End freedom camping call

Dennis Pezaro
Dennis Pezaro
Retired Wanaka GP Dennis Pezaro has called for freedom camping to be stamped out, before those in breach of freedom camping bylaws cause a serious norovirus outbreak in New Zealand.

However, the Queenstown Lakes District Council is powerless to do anything more about the problem, chief executive Adam Feeley says.

During the open forum at this week's Wanaka Residents' Association annual meeting where Mr Feeley was guest speaker, Dr Pezaro called for tougher penalties against freedom campers, in light of concerns shared by health officials worldwide about predicted norovirus epidemics.

''Norovirus is expected to sweep the northern hemisphere in their summer and it will inevitably find its way south,'' Dr Pezaro told the meeting.

''Only 40 years ago we were taught there was no giardia,'' he said.

Yet pollution from poorly disposed toilet waste now meant New Zealand's streams were ''unreliable'' and freedom camping could cause the same devastating result with the norovirus stomach bug.

''My concern is that if you allow people to continue to camp with inadequate toilet facilities then goodness know what this norovirus will do ... I'm very concerned that it could disable communities and community water supplies.''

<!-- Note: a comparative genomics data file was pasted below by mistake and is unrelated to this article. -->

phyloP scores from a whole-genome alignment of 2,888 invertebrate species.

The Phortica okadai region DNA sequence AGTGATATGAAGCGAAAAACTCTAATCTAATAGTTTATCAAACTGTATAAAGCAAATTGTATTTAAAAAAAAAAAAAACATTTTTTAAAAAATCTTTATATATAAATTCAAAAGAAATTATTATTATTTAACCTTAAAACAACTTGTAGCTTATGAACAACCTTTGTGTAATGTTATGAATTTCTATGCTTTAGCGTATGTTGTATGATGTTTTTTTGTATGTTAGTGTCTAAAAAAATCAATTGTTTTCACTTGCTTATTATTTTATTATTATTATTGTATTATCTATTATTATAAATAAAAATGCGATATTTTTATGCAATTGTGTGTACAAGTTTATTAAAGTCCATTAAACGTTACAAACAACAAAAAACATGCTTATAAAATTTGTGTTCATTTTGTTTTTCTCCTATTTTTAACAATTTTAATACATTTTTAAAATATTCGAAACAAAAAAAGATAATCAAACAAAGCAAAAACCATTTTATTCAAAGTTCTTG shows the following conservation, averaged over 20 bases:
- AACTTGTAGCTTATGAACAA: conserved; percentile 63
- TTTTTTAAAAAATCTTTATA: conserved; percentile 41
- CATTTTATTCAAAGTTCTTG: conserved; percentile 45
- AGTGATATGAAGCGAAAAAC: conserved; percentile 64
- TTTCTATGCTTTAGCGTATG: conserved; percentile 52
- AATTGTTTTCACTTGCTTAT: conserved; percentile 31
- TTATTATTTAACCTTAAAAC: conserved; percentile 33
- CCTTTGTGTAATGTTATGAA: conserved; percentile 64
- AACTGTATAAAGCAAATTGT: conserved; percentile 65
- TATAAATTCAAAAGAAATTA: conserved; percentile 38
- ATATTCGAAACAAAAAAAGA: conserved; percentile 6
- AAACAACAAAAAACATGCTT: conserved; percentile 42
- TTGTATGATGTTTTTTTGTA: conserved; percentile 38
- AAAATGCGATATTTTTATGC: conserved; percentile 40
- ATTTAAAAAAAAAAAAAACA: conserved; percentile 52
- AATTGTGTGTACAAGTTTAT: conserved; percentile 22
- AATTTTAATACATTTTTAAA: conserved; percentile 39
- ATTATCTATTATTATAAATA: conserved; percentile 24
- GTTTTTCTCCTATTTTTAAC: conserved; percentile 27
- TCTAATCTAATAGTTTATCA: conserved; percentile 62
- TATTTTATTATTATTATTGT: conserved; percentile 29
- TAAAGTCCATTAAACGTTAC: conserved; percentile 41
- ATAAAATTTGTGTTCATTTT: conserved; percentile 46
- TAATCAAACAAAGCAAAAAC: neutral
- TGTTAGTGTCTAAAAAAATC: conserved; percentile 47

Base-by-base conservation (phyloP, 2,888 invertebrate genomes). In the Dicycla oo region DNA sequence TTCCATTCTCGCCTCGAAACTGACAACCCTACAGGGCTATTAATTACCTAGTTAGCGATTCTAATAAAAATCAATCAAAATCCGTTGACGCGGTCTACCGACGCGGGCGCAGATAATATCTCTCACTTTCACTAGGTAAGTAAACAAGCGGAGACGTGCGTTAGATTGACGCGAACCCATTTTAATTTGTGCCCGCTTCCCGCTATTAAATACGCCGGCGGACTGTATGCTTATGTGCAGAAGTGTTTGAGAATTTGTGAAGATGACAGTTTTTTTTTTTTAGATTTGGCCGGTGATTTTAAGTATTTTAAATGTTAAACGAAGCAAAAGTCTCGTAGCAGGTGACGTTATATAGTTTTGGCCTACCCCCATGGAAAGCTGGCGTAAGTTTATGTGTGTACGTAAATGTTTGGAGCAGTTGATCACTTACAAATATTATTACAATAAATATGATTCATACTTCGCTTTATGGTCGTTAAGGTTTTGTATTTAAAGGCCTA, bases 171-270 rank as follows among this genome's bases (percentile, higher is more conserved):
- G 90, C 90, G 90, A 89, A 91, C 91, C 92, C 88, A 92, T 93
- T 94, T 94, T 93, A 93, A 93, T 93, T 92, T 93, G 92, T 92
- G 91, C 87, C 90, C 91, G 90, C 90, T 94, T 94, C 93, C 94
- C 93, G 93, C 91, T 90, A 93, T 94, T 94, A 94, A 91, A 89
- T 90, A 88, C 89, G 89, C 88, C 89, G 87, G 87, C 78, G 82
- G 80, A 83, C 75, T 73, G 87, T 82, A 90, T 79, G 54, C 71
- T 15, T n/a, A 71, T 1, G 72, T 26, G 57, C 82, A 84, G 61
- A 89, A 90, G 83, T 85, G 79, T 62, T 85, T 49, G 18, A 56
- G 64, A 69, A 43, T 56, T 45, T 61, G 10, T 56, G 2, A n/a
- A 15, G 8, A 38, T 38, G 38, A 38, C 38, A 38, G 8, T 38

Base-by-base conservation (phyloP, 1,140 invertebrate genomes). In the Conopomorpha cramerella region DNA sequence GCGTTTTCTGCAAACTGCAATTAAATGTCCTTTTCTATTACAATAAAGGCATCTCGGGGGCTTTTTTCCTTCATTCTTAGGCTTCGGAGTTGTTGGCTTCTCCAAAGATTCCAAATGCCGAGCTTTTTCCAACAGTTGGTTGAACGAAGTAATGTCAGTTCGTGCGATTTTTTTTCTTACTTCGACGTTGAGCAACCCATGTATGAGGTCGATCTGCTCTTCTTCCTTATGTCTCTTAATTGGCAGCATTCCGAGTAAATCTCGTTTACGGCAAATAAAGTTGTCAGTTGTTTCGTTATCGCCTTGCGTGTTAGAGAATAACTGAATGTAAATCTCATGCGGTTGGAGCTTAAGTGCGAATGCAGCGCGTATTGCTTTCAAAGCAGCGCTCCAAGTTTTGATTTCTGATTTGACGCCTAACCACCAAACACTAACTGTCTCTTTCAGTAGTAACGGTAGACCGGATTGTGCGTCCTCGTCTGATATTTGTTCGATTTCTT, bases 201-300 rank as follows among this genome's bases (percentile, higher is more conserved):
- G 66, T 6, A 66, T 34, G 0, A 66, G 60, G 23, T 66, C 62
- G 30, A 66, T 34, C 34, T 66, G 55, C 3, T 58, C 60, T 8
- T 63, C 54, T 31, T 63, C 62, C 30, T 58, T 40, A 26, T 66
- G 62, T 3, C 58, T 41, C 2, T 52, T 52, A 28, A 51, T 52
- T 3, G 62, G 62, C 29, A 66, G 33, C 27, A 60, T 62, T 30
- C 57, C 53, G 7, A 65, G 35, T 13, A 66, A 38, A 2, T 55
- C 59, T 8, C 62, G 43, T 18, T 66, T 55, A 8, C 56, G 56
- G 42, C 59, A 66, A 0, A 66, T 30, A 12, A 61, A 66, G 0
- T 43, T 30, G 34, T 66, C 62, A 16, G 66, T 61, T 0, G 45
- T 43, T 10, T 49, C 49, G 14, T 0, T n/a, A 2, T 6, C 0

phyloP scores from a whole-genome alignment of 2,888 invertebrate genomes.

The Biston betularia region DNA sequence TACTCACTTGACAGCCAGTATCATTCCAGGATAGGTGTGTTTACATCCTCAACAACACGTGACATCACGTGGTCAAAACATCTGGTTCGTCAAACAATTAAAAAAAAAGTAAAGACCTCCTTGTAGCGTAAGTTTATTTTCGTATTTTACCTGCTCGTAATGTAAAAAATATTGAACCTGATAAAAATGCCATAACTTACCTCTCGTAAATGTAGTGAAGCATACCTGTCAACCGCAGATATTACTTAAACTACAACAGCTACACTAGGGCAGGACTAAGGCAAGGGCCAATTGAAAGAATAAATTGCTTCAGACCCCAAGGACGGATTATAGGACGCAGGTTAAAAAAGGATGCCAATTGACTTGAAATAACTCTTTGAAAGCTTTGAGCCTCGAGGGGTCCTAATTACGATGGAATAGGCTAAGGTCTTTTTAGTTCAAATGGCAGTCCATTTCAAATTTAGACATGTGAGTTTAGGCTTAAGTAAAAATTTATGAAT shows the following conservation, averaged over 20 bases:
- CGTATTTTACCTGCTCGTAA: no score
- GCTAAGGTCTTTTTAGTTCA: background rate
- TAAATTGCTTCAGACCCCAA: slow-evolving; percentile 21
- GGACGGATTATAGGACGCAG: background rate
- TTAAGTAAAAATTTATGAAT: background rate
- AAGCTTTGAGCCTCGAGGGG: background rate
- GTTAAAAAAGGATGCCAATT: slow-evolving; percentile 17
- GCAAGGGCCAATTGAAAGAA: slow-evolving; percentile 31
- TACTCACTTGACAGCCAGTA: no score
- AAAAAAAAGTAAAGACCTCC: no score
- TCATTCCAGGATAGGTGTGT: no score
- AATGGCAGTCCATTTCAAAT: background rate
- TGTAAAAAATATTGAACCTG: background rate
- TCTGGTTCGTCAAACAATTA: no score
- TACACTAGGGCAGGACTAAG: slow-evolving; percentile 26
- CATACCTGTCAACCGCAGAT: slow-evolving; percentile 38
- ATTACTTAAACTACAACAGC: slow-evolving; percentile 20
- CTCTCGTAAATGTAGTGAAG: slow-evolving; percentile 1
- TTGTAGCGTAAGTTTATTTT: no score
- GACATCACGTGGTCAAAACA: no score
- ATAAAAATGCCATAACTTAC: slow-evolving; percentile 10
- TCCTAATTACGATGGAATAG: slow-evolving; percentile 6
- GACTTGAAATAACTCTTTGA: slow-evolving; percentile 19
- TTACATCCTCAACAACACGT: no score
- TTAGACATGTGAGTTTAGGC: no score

Although he appreciated what the QLDC was doing to address the freedom camping issue, ''I do think we need to strengthen our resolve''.

''We must stamp [freedom camping] out before it starts to beat us.''

However, the council had limitations under the Freedom Camping Act in what it could do, Mr Feeley said.

''What you want is a law to stop people breaking the law,'' he told Dr Pezaro.

''We can only exercise the powers that we've got.

''We simply do not have any power to do any more than what we are doing.

''We share your pain, we don't enjoy it any more than you do.''

If freedom camping issues did not improve in the next couple of years, it might be necessary to lobby central government for changes to the Act, he said.

''I think in reality we will have to go back and say `It's not working as well as it should, we have to change it'.''

A new strain of the norovirus stomach bug that has hit New Zealand was linked this week to a death in Northland.


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